By LA Weekly
By Henry Rollins
By Weekly Photographers
By Shea Serrano
By Nate "Igor" Smith
By Dan Weiss
By Erica E. Phillips
By Kai Flanders
As opposed to romantic. That's what Brad Mehldau is: the knight who restored sensitivity to its throne, which turned out to be a piano bench.
I didn't think there'd ever be another great interpreter of Golden Age standards, but here he is. He's just released his third trio album, on which he shows a heady modern compositional touch and even makes a swell Chopinian gush out of Radiohead's "Exit Music (For a Film)," but the standards are what stick. If you think such re-examinations are easy, take a lesson from Joshua Redman's current Timeless Tales, on which Mehldau, in the little front space he's allowed, wiggles his fingers deep into tunes like "Love for Sale" and (whoa) "The Times They Are A-Changin'," while Redman's sax skips over them like a flat rock and sinks.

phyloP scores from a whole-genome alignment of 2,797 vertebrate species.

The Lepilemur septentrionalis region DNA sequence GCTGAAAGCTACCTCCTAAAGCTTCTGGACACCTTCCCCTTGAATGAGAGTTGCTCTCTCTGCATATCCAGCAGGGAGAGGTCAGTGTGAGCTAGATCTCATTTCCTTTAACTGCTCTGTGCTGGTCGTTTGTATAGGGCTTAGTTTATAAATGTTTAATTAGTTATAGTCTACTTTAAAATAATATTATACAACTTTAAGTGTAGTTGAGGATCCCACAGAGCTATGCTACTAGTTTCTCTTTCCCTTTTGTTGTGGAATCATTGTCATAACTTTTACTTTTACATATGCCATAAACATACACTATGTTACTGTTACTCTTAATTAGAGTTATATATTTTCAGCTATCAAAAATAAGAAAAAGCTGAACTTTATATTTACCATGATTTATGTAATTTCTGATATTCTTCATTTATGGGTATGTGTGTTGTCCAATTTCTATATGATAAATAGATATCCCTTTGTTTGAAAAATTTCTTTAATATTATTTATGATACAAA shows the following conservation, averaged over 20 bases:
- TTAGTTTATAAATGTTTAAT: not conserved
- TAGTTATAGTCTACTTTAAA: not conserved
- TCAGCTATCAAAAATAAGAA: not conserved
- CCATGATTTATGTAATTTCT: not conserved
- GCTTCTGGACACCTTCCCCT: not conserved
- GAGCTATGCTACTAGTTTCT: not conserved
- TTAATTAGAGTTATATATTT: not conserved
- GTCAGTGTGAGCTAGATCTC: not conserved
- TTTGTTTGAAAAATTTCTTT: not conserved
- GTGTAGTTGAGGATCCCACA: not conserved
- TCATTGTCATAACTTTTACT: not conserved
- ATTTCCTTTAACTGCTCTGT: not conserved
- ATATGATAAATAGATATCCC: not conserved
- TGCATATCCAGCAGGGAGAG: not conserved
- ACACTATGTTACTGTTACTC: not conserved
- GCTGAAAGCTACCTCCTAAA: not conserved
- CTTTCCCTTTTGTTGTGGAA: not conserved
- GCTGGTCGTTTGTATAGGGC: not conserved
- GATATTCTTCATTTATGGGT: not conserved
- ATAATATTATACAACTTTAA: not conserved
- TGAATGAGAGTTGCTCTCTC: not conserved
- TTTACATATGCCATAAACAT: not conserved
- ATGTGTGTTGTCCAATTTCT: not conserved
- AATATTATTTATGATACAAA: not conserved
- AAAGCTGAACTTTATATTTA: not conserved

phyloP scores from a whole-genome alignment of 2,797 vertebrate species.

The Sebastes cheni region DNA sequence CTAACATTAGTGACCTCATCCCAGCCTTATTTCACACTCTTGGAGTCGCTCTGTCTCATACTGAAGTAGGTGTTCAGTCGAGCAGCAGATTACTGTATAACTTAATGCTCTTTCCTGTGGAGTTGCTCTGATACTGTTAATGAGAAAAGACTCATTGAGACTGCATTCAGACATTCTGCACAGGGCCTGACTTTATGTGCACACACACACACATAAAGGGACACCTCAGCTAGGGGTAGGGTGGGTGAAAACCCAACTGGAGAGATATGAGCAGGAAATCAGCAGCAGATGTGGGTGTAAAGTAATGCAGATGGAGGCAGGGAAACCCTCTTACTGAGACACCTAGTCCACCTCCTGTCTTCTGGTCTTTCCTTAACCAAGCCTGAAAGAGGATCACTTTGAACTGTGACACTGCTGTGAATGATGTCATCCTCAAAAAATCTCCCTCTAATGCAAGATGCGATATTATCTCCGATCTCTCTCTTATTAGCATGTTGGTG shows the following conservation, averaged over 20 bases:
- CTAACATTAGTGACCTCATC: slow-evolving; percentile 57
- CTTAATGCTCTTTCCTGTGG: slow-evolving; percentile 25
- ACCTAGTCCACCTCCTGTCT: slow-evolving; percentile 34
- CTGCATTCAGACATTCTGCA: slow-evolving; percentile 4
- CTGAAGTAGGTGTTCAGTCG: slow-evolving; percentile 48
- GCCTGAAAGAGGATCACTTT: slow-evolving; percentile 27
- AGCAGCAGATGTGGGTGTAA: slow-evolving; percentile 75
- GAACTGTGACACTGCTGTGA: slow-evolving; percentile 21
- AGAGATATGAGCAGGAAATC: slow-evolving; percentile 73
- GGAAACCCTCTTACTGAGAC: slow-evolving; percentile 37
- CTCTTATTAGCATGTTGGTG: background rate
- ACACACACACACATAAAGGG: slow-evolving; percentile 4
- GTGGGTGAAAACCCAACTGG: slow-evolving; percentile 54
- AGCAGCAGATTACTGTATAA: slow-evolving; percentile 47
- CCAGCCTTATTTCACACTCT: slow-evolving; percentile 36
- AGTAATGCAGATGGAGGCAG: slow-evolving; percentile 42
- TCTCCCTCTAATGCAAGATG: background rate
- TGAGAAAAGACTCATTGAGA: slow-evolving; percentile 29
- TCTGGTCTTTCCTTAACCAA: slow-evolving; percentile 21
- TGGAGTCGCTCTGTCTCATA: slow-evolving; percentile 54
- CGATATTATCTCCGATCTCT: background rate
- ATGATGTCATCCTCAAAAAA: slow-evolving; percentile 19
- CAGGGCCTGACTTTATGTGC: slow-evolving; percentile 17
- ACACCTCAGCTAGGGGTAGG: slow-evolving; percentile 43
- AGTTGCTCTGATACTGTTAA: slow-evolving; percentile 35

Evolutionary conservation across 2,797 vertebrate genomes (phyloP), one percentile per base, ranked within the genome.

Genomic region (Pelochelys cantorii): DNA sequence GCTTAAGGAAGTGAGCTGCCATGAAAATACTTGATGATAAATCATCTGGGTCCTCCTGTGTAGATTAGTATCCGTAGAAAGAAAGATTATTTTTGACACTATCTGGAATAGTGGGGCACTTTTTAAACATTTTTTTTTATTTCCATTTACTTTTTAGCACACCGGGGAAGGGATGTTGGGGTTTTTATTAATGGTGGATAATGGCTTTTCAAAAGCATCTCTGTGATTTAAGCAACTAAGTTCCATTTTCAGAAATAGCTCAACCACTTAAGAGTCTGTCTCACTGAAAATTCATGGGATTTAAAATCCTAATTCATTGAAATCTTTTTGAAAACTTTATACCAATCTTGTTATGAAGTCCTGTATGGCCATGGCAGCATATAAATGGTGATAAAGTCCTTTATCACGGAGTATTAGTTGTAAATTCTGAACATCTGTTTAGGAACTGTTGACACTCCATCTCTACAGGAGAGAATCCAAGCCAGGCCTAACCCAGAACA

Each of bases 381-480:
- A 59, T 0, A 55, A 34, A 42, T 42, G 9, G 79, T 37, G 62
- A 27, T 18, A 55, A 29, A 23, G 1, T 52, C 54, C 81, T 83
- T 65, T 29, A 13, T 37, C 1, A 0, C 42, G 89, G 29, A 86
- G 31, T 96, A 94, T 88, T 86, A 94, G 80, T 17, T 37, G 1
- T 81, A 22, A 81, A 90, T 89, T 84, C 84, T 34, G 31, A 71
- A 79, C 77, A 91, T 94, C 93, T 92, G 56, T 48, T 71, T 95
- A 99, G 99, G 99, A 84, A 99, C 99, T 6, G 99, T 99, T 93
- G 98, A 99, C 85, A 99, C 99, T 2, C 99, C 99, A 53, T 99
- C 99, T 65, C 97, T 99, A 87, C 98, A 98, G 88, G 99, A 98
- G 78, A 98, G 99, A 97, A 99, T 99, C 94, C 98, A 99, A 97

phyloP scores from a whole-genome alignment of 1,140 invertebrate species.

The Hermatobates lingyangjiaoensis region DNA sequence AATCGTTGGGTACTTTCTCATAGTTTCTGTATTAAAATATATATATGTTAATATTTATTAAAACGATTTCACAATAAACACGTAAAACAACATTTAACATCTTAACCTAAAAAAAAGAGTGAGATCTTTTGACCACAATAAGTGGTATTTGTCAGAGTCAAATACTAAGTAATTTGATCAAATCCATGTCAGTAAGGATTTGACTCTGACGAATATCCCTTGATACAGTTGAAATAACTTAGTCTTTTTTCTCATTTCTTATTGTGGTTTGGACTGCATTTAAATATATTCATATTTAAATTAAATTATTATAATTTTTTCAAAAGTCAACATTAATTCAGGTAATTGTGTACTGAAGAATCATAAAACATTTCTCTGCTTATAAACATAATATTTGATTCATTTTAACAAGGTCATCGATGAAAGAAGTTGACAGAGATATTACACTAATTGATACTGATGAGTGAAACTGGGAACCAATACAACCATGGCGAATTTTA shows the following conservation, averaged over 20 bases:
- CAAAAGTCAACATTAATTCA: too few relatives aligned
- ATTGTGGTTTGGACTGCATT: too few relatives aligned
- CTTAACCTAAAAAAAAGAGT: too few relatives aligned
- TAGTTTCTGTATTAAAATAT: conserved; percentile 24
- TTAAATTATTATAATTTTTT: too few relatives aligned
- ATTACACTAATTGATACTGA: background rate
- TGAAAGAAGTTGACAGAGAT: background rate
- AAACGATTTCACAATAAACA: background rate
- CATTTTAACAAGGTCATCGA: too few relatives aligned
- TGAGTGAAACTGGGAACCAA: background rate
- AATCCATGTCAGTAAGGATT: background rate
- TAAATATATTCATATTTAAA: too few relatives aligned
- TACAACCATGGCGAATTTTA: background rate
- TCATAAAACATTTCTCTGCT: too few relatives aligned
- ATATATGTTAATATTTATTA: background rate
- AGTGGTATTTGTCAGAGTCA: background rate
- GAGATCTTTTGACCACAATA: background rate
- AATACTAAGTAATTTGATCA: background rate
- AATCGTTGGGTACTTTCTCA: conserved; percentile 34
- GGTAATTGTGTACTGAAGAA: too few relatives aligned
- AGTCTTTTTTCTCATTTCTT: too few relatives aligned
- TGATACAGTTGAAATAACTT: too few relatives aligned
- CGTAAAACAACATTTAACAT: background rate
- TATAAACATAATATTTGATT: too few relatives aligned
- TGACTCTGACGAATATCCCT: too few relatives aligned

But in the glowing elegance of Largo (why don't they book more jazz there?), everything was in balance. Mehldau wouldn't even sit down until a piano technician had spent an hour adjusting the keyboard, which in this pianist's case is fully justified. Curled over so his forehead almost brushed the mahogany, Mehldau sprayed out his thoughts with a classically light right hand while his left hovered like a hummingbird, sometimes for several measures at a time, waiting for the correct moment to alight. His approach has so much in it: Monkish spacing, ripping abandon, gentle abstraction, Bachian fugue, real sweetness, even a touch of calypso. Maybe most impressive technically was a segment where he emoted a strong melody with his left hand while tripping out rapid arpeggios with his right. But the best thing about Mehldau is his genuineness - it just doesn't feel like a show. Not to forget his trio mates: drummer Jorge Rossy could comb a butterfly's hair, and bassist Larry Grenadier could swing a milk truck.
The gentleman who sat to my left at the bar, a character actor of moderate stature, said Mehldau's efflorescent quality reminded him of Bill Evans, whom he'd seen many years ago in New York. I like Mehldau a lot better - you never feel his hands have taken leave of his brain. And I'm not saying that just because he's from L.A.